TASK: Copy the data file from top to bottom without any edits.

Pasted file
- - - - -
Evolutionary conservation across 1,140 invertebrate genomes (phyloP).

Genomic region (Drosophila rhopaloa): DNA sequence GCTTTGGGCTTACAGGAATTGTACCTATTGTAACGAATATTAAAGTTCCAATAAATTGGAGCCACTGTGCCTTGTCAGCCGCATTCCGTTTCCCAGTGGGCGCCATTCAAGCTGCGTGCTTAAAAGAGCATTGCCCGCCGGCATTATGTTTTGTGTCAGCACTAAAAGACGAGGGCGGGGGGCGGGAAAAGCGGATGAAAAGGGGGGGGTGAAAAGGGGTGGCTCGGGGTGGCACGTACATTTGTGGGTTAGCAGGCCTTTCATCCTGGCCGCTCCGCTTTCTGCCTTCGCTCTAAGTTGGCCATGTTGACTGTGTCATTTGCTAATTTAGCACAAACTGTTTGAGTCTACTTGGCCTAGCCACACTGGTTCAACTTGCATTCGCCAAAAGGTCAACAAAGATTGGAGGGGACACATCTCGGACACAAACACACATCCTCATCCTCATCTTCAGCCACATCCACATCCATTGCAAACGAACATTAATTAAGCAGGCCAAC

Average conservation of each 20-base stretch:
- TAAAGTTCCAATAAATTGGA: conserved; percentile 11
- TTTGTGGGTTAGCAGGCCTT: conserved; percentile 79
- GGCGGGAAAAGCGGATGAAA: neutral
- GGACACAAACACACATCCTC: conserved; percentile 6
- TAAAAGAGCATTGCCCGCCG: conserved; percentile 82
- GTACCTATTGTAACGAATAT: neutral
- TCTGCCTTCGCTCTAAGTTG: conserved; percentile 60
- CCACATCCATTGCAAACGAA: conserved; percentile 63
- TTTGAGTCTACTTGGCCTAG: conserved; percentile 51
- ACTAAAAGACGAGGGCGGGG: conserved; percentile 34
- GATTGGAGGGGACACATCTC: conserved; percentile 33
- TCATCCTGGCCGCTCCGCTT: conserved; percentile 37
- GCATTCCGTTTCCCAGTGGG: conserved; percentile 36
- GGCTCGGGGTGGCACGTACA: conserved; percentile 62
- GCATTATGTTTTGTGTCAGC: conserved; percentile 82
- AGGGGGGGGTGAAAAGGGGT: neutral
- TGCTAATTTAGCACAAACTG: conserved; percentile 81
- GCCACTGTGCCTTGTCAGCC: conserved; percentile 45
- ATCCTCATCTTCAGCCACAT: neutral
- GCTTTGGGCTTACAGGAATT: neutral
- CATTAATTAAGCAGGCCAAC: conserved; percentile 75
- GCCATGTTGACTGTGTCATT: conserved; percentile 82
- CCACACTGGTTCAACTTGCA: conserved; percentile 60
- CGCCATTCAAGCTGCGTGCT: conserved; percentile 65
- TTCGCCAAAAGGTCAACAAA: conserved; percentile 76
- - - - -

Evolutionary conservation across 1,140 invertebrate genomes (phyloP).

Genomic region (Drosophila rhopaloa): DNA sequence GCTTTGGGCTTACAGGAATTGTACCTATTGTAACGAATATTAAAGTTCCAATAAATTGGAGCCACTGTGCCTTGTCAGCCGCATTCCGTTTCCCAGTGGGCGCCATTCAAGCTGCGTGCTTAAAAGAGCATTGCCCGCCGGCATTATGTTTTGTGTCAGCACTAAAAGACGAGGGCGGGGGGCGGGAAAAGCGGATGAAAAGGGGGGGGTGAAAAGGGGTGGCTCGGGGTGGCACGTACATTTGTGGGTTAGCAGGCCTTTCATCCTGGCCGCTCCGCTTTCTGCCTTCGCTCTAAGTTGGCCATGTTGACTGTGTCATTTGCTAATTTAGCACAAACTGTTTGAGTCTACTTGGCCTAGCCACACTGGTTCAACTTGCATTCGCCAAAAGGTCAACAAAGATTGGAGGGGACACATCTCGGACACAAACACACATCCTCATCCTCATCTTCAGCCACATCCACATCCATTGCAAACGAACATTAATTAAGCAGGCCAAC

Average conservation of each 20-base stretch:
- TAAAGTTCCAATAAATTGGA: conserved; percentile 11
- TTTGTGGGTTAGCAGGCCTT: conserved; percentile 79
- GGCGGGAAAAGCGGATGAAA: neutral
- GGACACAAACACACATCCTC: conserved; percentile 6
- TAAAAGAGCATTGCCCGCCG: conserved; percentile 82
- GTACCTATTGTAACGAATAT: neutral
- TCTGCCTTCGCTCTAAGTTG: conserved; percentile 60
- CCACATCCATTGCAAACGAA: conserved; percentile 63
- TTTGAGTCTACTTGGCCTAG: conserved; percentile 51
- ACTAAAAGACGAGGGCGGGG: conserved; percentile 34
- GATTGGAGGGGACACATCTC: conserved; percentile 33
- TCATCCTGGCCGCTCCGCTT: conserved; percentile 37
- GCATTCCGTTTCCCAGTGGG: conserved; percentile 36
- GGCTCGGGGTGGCACGTACA: conserved; percentile 62
- GCATTATGTTTTGTGTCAGC: conserved; percentile 82
- AGGGGGGGGTGAAAAGGGGT: neutral
- TGCTAATTTAGCACAAACTG: conserved; percentile 81
- GCCACTGTGCCTTGTCAGCC: conserved; percentile 45
- ATCCTCATCTTCAGCCACAT: neutral
- GCTTTGGGCTTACAGGAATT: neutral
- CATTAATTAAGCAGGCCAAC: conserved; percentile 75
- GCCATGTTGACTGTGTCATT: conserved; percentile 82
- CCACACTGGTTCAACTTGCA: conserved; percentile 60
- CGCCATTCAAGCTGCGTGCT: conserved; percentile 65
- TTCGCCAAAAGGTCAACAAA: conserved; percentile 76